Greetings from America’s shopping capitol! Okay, no one actually calls it that but maybe they should. As a reminder, I recently moved to NYC and while Ketner Group always lived and breathed retail, I’m now drowning in all things retail on a daily basis. As a consumer, wherever I go, whatever I do, I’m surrounded; I can’t escape the world of retail!
My ever-growing list of NYC retail experiences has been full of ups and downs. With that in mind, consider this Edition 1, Volume 1 of a little series I call, “NYC Retail Hits and Misses.”
Hit: Happy Returns
Pretty soon after I moved, I realized I needed another sturdy pair of work flats. I’d been toying with the idea of investing in a pair of Rothy’s for a solid year. After a friend posted a review and discount code, I sucked it up and made the investment. One problem. I wasn’t sure what size to buy. I range anywhere between a women’s 8.5 and 10 depending on the brand and style. After some back and forth, I settled on a size 9. I was wrong. I loved the shoes but sadly, they were too small. Given that Rothy’s doesn’t have an NYC store, I expected the exchange process to be a hassle.
Enter Happy Returns. Despite my daily consumption of retail news, Happy Returns was not on my radar (as I was writing this blog, PayPal Ventures announced an $11 million investment in the company). Happy Returns enables “‘buy online, return to store’ for retailers without stores.” Using Happy Returns, the exchange process was, well, happy. I simply walked a few blocks to the nearest Happy Returns partner location, Paper Source. My exchange was processed by a store associate and I was on my way, but not before picking up a birthday card.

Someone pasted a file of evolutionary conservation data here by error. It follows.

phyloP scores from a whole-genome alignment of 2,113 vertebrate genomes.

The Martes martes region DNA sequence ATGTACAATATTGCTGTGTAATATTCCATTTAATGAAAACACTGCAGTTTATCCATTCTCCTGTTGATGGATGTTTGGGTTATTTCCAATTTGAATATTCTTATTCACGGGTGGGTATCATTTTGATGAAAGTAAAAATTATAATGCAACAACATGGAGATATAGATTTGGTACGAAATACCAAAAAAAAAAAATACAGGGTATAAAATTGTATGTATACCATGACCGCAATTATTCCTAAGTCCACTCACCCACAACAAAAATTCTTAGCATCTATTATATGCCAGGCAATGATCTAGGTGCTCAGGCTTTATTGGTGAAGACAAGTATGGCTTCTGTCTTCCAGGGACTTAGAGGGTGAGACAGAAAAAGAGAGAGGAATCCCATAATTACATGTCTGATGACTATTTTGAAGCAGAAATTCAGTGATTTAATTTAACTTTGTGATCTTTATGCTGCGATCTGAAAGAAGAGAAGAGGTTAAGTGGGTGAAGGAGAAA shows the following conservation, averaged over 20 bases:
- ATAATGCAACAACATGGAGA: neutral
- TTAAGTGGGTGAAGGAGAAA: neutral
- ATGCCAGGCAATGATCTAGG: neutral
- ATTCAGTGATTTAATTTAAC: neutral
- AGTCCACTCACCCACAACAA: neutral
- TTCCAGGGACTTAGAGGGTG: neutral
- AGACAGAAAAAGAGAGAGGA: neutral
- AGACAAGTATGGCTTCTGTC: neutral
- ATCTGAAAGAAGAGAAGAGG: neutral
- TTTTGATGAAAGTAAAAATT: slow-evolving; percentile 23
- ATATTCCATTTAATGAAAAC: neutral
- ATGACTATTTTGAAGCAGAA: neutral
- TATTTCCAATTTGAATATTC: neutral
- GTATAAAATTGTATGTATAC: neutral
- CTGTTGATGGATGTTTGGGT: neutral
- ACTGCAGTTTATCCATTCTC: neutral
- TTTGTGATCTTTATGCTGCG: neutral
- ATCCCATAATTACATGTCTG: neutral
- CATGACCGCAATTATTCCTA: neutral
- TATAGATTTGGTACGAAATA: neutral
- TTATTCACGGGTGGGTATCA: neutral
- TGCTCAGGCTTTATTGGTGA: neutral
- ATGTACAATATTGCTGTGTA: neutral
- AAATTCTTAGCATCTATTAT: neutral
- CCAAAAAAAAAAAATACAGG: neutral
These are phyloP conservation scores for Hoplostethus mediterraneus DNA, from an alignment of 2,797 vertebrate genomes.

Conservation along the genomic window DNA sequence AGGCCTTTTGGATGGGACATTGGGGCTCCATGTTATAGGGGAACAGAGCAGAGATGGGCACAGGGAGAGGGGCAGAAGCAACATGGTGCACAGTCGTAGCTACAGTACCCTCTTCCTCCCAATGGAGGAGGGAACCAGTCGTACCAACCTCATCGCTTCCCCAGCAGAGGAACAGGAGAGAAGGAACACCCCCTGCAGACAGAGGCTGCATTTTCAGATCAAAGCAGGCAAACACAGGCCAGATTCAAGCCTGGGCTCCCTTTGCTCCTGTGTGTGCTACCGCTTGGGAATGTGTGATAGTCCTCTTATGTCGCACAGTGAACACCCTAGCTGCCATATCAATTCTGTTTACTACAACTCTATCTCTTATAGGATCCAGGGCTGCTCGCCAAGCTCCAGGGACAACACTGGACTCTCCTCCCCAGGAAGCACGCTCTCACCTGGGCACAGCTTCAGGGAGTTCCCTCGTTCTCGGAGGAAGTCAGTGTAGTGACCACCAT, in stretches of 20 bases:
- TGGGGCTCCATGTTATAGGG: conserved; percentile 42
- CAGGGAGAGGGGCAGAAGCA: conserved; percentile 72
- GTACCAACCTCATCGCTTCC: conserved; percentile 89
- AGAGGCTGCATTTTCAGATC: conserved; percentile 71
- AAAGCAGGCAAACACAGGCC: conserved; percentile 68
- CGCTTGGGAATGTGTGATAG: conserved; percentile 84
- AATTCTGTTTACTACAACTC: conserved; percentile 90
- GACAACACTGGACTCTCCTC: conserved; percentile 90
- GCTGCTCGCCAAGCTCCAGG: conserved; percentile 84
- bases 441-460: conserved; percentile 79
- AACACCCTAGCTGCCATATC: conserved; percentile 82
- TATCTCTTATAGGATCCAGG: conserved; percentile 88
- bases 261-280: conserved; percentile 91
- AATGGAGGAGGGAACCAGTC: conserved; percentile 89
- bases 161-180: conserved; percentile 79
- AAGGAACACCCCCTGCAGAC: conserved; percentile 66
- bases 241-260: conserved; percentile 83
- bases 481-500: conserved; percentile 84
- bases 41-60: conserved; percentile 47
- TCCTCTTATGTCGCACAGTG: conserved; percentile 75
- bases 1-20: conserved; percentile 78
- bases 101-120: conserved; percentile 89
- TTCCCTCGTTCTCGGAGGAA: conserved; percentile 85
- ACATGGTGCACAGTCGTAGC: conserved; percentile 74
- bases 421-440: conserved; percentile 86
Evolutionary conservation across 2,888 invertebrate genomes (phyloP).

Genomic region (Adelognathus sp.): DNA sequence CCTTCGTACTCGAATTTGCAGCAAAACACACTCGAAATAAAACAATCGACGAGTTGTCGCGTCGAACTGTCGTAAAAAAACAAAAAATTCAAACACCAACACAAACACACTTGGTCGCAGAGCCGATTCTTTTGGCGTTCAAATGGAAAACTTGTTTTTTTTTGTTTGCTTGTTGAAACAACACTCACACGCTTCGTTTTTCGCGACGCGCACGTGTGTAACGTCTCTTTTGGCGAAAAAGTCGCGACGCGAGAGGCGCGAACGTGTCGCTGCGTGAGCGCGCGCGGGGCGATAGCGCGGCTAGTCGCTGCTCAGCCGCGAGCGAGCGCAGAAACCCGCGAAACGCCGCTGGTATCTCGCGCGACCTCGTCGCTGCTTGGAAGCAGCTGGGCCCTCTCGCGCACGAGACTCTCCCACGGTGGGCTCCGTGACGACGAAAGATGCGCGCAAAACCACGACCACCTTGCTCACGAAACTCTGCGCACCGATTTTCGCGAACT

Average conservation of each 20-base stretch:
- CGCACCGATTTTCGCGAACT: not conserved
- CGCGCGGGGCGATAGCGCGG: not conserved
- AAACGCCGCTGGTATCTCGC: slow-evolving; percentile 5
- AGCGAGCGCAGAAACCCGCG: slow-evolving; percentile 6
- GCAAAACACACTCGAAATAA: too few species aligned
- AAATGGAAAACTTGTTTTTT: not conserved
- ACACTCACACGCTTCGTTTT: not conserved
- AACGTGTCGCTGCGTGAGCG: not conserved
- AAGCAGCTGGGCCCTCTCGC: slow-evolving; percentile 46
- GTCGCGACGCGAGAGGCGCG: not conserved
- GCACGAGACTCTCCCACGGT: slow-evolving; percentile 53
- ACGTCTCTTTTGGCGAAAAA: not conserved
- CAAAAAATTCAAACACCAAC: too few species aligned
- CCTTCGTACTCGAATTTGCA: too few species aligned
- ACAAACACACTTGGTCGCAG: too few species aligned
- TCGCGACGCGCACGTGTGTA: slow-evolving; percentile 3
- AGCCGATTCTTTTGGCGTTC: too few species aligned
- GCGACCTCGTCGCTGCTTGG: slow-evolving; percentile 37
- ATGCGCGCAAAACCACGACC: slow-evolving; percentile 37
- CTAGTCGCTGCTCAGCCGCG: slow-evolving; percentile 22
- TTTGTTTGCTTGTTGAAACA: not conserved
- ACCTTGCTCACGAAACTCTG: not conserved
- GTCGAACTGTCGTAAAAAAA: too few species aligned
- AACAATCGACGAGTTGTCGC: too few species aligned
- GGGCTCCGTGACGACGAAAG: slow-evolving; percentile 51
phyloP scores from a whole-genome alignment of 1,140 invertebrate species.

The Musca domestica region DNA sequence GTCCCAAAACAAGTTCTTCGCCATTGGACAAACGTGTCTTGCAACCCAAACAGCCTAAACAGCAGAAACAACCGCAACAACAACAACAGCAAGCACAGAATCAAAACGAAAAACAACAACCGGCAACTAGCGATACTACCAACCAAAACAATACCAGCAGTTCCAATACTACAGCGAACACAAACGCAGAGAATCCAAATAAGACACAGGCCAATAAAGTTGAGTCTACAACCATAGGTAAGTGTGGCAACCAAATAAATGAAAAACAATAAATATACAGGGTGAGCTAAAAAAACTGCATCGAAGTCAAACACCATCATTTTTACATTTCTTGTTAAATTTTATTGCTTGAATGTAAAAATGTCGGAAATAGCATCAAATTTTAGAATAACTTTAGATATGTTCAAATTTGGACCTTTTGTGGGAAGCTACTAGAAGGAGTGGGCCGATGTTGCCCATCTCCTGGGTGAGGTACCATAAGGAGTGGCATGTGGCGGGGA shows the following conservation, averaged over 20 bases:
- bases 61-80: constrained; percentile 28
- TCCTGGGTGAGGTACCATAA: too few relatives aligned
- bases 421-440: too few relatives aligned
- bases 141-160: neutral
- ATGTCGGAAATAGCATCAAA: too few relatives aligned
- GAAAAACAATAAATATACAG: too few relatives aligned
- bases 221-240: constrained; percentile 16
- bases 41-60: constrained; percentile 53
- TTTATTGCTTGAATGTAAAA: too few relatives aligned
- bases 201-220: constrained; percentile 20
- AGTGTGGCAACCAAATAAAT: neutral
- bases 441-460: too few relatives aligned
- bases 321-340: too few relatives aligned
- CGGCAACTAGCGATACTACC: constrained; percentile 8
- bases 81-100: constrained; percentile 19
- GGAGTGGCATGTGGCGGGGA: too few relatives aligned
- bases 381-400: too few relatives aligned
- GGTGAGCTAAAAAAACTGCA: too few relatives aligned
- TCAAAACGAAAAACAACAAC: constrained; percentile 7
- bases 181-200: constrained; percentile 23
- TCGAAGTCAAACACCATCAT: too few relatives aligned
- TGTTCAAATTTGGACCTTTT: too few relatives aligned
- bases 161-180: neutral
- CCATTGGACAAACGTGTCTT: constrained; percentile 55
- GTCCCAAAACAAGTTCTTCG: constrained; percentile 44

The beauty of Happy Returns is three-fold, benefitting the customer, retailer and location partner. Happy Returns processed the exchange instantly and Rothy’s didn’t wait to receive the return before shipping the larger size. Meaning I ended up with my news shoes faster than with a traditional online return. Happy Customer. The ease of the experience (not to mention the actual shoes) means that I will be a return customer. Happy Retailer. And I didn’t leave empty handed; I made a purchase at Paper Source. Happy Location Partner. All around, Happy Returns!
Miss: Whole Foods and Amazon Prime Now
As I mentioned in my Q&A, grocery shopping has been a bit of an adjustment. Since I moved into my own apartment and my pup Mackey has joined me in the city, I find my time even more limited. With this in mind, I gave in and decided to try Whole Foods “Two-Hour Delivery” through Amazon Prime Now. As Greg mentioned in a previous blog, the free two-hour delivery promotion is kind of a joke. It’s a two-hour delivery window, not delivery within two hours. Nonetheless, I ordered my groceries on a Saturday and scheduled a delivery for the following evening when I knew I’d be home.
The following afternoon around 5 p.m., I was notified that a shopper was picking my order and selected a few replacement items. My order was picked and placed in the cooler to await drive pickup. Next thing I know, it’s 8:30 p.m. on Sunday evening, 30 minutes after my scheduled delivery window and no groceries. My groceries were still sitting at a Whole Foods in…wait for it…YONKERS!
Now if you know anything about geography and getting in and out of NYC, you’re probably, like me, thinking, “That’s BONKERS!” Well after 45 minutes on the phone with Prime Now customer service, I was left with “this seems to happen a lot in NYC” (well, duh, you’re trying to get someone to deliver groceries an hour away for a minimal tip), a $30 credit in my Amazon account and no groceries.
NYC retail FAIL.
More NYC Retail Hits and Misses to Come
With almost four months of living in NYC under my belt, I have a few additional NYC retail tales stored up to tell and many more to come. Stay tuned for the next edition of NYC Retail Hits and Misses to learn more about what the retail industry is getting right and where there’s room for improvement.